The 2011 Ford Explorer was one of the most eagerly awaited new vehicles of the past decade. Ford did extensive market research before starting their re-design, since the Explorer has a 96% name recognition in North America, on par with brand icons like Ford’s own Mustang and F150. With the SUV segment currently at 32% of industry sales (and growing faster than the other segments), Ford simply could not afford to get the new Explorer wrong. Focus group after focus group told them what the Explorer needed and what it didn’t need to have, and the results surprised more than a few people.
First and foremost, current Explorer owners wanted better fuel economy, followed by better vehicle dynamics. What works well off-road (body on ladder frame, huge ground clearance, lots of suspension articulation), doesn’t work well on road, where a high center of gravity is the enemy of handling. From the start, Ford defined the mission of redesigning the Explorer as a “no compromise” venue: it would have to get better fuel economy, it would have to give improved on-road performance and it would still need to have genuine off road capability. Critics were skeptical, and panned the Explorer’s unibody construction as “unworthy”, while lamenting the lack of an available V8 and a towing capacity of just 5,000 pounds.
Here are the facts that Ford gathered in their focus groups: only 17% of current Explorer owners take their trucks off road, and this “off-roading” generally consists of driving fire roads or well established trails. Eighty five percent don’t use their Explorer to tow, either because they have another tow vehicle or they have no need to tow. Explorer owners who use their trucks to tow more than 5,000 pounds number just 0.4% of owners. With those numbers in mind, it’s clear that the new Ford Explorer is aimed at the vast majority of people who want a roadworthy midsize SUV, but still need the ability to go off-road on occasion. I got to spend a day driving a 3.5 liter V6 Explorer both on road and off, and I’m here to tell you that Ford really did their homework on this one.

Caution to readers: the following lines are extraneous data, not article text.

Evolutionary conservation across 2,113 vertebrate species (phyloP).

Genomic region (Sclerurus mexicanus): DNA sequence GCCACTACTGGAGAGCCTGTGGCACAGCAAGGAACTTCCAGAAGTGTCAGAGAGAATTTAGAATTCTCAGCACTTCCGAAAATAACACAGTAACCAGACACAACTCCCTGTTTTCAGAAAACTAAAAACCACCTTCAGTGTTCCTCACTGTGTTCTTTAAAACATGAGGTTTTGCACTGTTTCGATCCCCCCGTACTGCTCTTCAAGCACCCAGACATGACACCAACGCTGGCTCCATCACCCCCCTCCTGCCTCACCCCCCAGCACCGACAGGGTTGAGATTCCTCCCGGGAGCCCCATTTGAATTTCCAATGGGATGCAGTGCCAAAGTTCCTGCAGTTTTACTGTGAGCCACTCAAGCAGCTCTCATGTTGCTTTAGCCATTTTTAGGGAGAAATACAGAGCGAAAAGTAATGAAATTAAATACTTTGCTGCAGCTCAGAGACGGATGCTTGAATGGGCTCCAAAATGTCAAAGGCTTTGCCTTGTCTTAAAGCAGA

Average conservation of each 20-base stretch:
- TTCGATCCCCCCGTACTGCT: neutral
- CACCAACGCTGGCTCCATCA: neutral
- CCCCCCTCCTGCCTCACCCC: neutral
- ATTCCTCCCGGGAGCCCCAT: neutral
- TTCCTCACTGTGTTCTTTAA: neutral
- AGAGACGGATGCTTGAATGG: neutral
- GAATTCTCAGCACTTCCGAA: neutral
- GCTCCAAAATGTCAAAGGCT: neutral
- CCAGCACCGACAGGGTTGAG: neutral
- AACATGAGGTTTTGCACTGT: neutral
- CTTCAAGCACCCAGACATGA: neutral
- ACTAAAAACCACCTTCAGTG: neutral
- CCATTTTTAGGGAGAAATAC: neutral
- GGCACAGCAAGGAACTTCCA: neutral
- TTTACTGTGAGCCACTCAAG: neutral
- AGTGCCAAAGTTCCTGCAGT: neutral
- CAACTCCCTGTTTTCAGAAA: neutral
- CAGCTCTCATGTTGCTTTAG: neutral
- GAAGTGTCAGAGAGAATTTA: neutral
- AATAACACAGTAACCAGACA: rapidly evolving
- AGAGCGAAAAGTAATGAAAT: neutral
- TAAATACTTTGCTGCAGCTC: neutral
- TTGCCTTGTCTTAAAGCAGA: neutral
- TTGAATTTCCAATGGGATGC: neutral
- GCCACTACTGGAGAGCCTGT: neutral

Ford’s on-road segment led us through some of the best mountain roads that San Diego has to offer. On road, the Explorer drives more like a big sedan than an SUV, thanks in part to the truck’s wider stance and lower center of gravity. I pushed the truck reasonably hard through corners, and it never did anything to surprise me. My drive partner, Ricardo Rodriguez, was another ex-racer; he pushed the truck even harder than I did, with zero drama. In fact, it almost makes me wonder how hard you’d need to push the 2011 Ford Explorer to even activate the Curve Control or Roll Stability Control; harder than a pair of ex-racer motor journalists, and that’s saying a lot.